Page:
svn://svnserver/product/trunk <- contains 1.0 release

svn://svnserver/product/branches/feature_X <- contains feature X

svn://svnserver/product/branches/feature_Y <- contains feature Y

 

Both features are complete. Customer A wants feature X, what do you do?
Do you:

a) merge feature_X into trunk and release that (in this case what
happens to customer B, do you tag the release - in which case that is
your prod code, not trunk)

b) merge trunk into feature_X and release that (in this case you have a
production version on a branch, and I don't see what changes there would
be to merge from trunk anyway)

c) do something else?

 

I just don't see how you can handle even the simplest of scenarios
without being prepared to have multiple branches. If you only have one
customer then this is simplified, but having multiple customers seems to
be central to your argument.

 

cheers

dim

 

 

On 11/8/06, Gundersen, Richard <Richard.Gundersen@london-scottish.com>
wrote:

Hi All

 

We're having a big debate where I work over whether or not to use the
"release" based branching strategy, or the "feature" based way.

 

I've always worked with the latter. These are the reasons why:

 

1) Trunk is always stable. This always mimics exactly what's in
production.

2) I do all new work on a branch (whether it's a small
experimental change or a new release which is essentially a collection
of new features). This to me has the following additional advantages

a. My new changes don't affect the production codebase

b. When the customer who requested change X wants it to go live, I
can merge it in to the trunk (because its own isolated branch), and
release only that change (plus whatever was in trunk originally). I then
commit it, tag it, and hey presto, trunk still mimics production
exactly. With the release based approach, with everyone committing
different changes to the trunk, when a customer wants change X to go
live, I have to tell him that it can go live, but I have to tell another
customer that because I have to release X, his change Y must also go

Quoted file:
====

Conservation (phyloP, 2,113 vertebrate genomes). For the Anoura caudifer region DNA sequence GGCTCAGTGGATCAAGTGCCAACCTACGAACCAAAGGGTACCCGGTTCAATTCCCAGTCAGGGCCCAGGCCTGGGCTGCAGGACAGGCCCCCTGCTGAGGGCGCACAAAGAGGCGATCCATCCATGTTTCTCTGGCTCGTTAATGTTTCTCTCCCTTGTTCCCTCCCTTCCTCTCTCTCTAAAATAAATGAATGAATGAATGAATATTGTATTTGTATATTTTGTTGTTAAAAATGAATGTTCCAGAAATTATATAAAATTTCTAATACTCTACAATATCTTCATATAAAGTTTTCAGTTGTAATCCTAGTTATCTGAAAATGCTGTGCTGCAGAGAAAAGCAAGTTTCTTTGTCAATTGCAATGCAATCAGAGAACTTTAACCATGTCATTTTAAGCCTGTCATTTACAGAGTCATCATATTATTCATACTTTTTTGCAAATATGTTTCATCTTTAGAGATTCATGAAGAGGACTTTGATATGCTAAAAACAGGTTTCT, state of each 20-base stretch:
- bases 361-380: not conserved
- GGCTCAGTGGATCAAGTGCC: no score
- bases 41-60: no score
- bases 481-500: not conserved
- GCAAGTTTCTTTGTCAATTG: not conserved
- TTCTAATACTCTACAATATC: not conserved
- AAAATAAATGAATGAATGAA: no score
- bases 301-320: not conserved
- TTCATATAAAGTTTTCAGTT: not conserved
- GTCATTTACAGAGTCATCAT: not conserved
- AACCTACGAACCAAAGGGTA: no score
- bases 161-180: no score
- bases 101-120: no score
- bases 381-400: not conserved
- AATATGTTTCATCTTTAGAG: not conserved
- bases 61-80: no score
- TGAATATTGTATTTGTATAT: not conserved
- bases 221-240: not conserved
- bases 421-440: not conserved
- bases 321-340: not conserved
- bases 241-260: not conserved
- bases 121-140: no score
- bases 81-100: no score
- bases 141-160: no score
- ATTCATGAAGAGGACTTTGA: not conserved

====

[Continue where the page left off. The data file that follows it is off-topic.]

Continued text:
live too. This situation might never occur with systems that have a
simple release lifecycle, but when you're dealing with large systems
with different sets of customers (especially if they have different
legal requirements, or they are in different countries) I think this is
really important.

 

The arguments against this approach are often:

 

1) Merging is hard. I don't like it

a. Well, in my experience with Subversion and CVS, merging is
actually quite easy. I might have a few conflicts to resolve every now
and again, but they are usually pretty easy to iron out, especially if I
keep my branch up to date with the trunk (which might have had some bug
fixes done to it over time)

2) Keeping track of lots of branches is hard.

a. Not really. If I use a good naming convention, a handful of
branches are easy enough to keep track of. It's not as if I'm going to
have hundreds of branches to worry about, in reality

3) We have release branches so you know exactly whats on a
production server

a. So does this approach - whatever is on the trunk is in
production. And, a release branch by definition changes over time (until
it's tagged as final after which there will still be an element of
merging involved to get it in sync with the development branch (trunk in
this case)).

 

I can see why people would favour the release branch strategy, because
it 'sounds' much simpler, but I think the benefits of the feature based
approach far outweigh the negatives. I expect a lot of people to
disagree with me, but it's a good debate and I'd welcome any comments.

 

Thanks

 

Richard

 

 

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Received on Mon Nov 13 12:04:06 2006